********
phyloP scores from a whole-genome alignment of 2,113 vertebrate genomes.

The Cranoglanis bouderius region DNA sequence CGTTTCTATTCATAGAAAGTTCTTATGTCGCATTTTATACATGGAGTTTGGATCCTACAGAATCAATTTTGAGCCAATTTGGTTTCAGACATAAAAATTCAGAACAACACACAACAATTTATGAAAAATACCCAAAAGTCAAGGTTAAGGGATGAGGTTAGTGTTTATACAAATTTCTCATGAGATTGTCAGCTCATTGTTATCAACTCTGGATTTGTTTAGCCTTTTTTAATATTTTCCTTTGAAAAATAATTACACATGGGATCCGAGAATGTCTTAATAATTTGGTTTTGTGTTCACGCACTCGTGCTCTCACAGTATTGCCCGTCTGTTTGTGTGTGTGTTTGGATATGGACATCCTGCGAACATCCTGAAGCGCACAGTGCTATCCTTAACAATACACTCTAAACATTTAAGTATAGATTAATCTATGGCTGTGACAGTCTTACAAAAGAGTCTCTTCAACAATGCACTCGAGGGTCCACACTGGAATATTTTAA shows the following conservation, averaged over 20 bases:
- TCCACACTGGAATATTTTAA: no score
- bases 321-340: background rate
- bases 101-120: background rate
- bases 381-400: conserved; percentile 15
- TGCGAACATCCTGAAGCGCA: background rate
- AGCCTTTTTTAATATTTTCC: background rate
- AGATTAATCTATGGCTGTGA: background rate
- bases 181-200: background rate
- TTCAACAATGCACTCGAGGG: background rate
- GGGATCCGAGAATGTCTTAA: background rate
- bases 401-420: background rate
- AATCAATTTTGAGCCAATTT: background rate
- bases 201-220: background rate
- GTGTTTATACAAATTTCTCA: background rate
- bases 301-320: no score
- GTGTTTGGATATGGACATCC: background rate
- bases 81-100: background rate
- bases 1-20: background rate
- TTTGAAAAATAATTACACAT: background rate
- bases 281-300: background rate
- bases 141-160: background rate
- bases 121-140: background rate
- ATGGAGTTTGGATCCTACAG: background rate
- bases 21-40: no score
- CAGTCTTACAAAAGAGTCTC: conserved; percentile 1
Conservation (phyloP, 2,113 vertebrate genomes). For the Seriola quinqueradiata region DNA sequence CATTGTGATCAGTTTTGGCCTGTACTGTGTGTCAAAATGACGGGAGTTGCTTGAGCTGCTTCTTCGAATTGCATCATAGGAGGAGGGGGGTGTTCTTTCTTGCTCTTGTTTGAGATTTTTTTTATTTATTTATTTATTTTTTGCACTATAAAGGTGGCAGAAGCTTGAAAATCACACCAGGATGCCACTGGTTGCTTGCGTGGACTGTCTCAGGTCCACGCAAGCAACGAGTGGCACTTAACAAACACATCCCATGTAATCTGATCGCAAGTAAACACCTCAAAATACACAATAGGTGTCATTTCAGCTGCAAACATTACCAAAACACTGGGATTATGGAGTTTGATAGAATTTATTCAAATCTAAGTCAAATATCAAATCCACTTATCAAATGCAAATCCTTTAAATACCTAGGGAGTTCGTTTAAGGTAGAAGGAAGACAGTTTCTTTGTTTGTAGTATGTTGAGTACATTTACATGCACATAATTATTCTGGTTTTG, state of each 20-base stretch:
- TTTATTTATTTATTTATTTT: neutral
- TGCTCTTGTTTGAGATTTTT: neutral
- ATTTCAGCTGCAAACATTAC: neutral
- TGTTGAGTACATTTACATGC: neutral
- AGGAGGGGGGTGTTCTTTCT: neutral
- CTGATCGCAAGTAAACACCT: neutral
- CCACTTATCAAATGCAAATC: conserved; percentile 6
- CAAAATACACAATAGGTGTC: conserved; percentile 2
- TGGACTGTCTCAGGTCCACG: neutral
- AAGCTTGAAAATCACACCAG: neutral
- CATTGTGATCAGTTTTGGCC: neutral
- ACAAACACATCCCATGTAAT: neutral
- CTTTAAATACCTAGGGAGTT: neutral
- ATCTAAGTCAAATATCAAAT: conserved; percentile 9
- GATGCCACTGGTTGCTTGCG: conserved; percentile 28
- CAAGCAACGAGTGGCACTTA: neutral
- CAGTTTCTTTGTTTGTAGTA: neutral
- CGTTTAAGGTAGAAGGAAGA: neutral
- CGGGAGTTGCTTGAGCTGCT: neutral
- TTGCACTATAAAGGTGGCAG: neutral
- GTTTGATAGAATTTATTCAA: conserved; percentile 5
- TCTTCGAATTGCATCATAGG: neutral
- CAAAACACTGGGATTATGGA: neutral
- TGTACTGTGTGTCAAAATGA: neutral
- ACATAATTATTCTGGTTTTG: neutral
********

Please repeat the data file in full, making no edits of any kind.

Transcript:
phyloP scores from a whole-genome alignment of 2,113 vertebrate genomes.

The Cranoglanis bouderius region DNA sequence CGTTTCTATTCATAGAAAGTTCTTATGTCGCATTTTATACATGGAGTTTGGATCCTACAGAATCAATTTTGAGCCAATTTGGTTTCAGACATAAAAATTCAGAACAACACACAACAATTTATGAAAAATACCCAAAAGTCAAGGTTAAGGGATGAGGTTAGTGTTTATACAAATTTCTCATGAGATTGTCAGCTCATTGTTATCAACTCTGGATTTGTTTAGCCTTTTTTAATATTTTCCTTTGAAAAATAATTACACATGGGATCCGAGAATGTCTTAATAATTTGGTTTTGTGTTCACGCACTCGTGCTCTCACAGTATTGCCCGTCTGTTTGTGTGTGTGTTTGGATATGGACATCCTGCGAACATCCTGAAGCGCACAGTGCTATCCTTAACAATACACTCTAAACATTTAAGTATAGATTAATCTATGGCTGTGACAGTCTTACAAAAGAGTCTCTTCAACAATGCACTCGAGGGTCCACACTGGAATATTTTAA shows the following conservation, averaged over 20 bases:
- TCCACACTGGAATATTTTAA: no score
- bases 321-340: background rate
- bases 101-120: background rate
- bases 381-400: conserved; percentile 15
- TGCGAACATCCTGAAGCGCA: background rate
- AGCCTTTTTTAATATTTTCC: background rate
- AGATTAATCTATGGCTGTGA: background rate
- bases 181-200: background rate
- TTCAACAATGCACTCGAGGG: background rate
- GGGATCCGAGAATGTCTTAA: background rate
- bases 401-420: background rate
- AATCAATTTTGAGCCAATTT: background rate
- bases 201-220: background rate
- GTGTTTATACAAATTTCTCA: background rate
- bases 301-320: no score
- GTGTTTGGATATGGACATCC: background rate
- bases 81-100: background rate
- bases 1-20: background rate
- TTTGAAAAATAATTACACAT: background rate
- bases 281-300: background rate
- bases 141-160: background rate
- bases 121-140: background rate
- ATGGAGTTTGGATCCTACAG: background rate
- bases 21-40: no score
- CAGTCTTACAAAAGAGTCTC: conserved; percentile 1
Conservation (phyloP, 2,113 vertebrate genomes). For the Seriola quinqueradiata region DNA sequence CATTGTGATCAGTTTTGGCCTGTACTGTGTGTCAAAATGACGGGAGTTGCTTGAGCTGCTTCTTCGAATTGCATCATAGGAGGAGGGGGGTGTTCTTTCTTGCTCTTGTTTGAGATTTTTTTTATTTATTTATTTATTTTTTGCACTATAAAGGTGGCAGAAGCTTGAAAATCACACCAGGATGCCACTGGTTGCTTGCGTGGACTGTCTCAGGTCCACGCAAGCAACGAGTGGCACTTAACAAACACATCCCATGTAATCTGATCGCAAGTAAACACCTCAAAATACACAATAGGTGTCATTTCAGCTGCAAACATTACCAAAACACTGGGATTATGGAGTTTGATAGAATTTATTCAAATCTAAGTCAAATATCAAATCCACTTATCAAATGCAAATCCTTTAAATACCTAGGGAGTTCGTTTAAGGTAGAAGGAAGACAGTTTCTTTGTTTGTAGTATGTTGAGTACATTTACATGCACATAATTATTCTGGTTTTG, state of each 20-base stretch:
- TTTATTTATTTATTTATTTT: neutral
- TGCTCTTGTTTGAGATTTTT: neutral
- ATTTCAGCTGCAAACATTAC: neutral
- TGTTGAGTACATTTACATGC: neutral
- AGGAGGGGGGTGTTCTTTCT: neutral
- CTGATCGCAAGTAAACACCT: neutral
- CCACTTATCAAATGCAAATC: conserved; percentile 6
- CAAAATACACAATAGGTGTC: conserved; percentile 2
- TGGACTGTCTCAGGTCCACG: neutral
- AAGCTTGAAAATCACACCAG: neutral
- CATTGTGATCAGTTTTGGCC: neutral
- ACAAACACATCCCATGTAAT: neutral
- CTTTAAATACCTAGGGAGTT: neutral
- ATCTAAGTCAAATATCAAAT: conserved; percentile 9
- GATGCCACTGGTTGCTTGCG: conserved; percentile 28
- CAAGCAACGAGTGGCACTTA: neutral
- CAGTTTCTTTGTTTGTAGTA: neutral
- CGTTTAAGGTAGAAGGAAGA: neutral
- CGGGAGTTGCTTGAGCTGCT: neutral
- TTGCACTATAAAGGTGGCAG: neutral
- GTTTGATAGAATTTATTCAA: conserved; percentile 5
- TCTTCGAATTGCATCATAGG: neutral
- CAAAACACTGGGATTATGGA: neutral
- TGTACTGTGTGTCAAAATGA: neutral
- ACATAATTATTCTGGTTTTG: neutral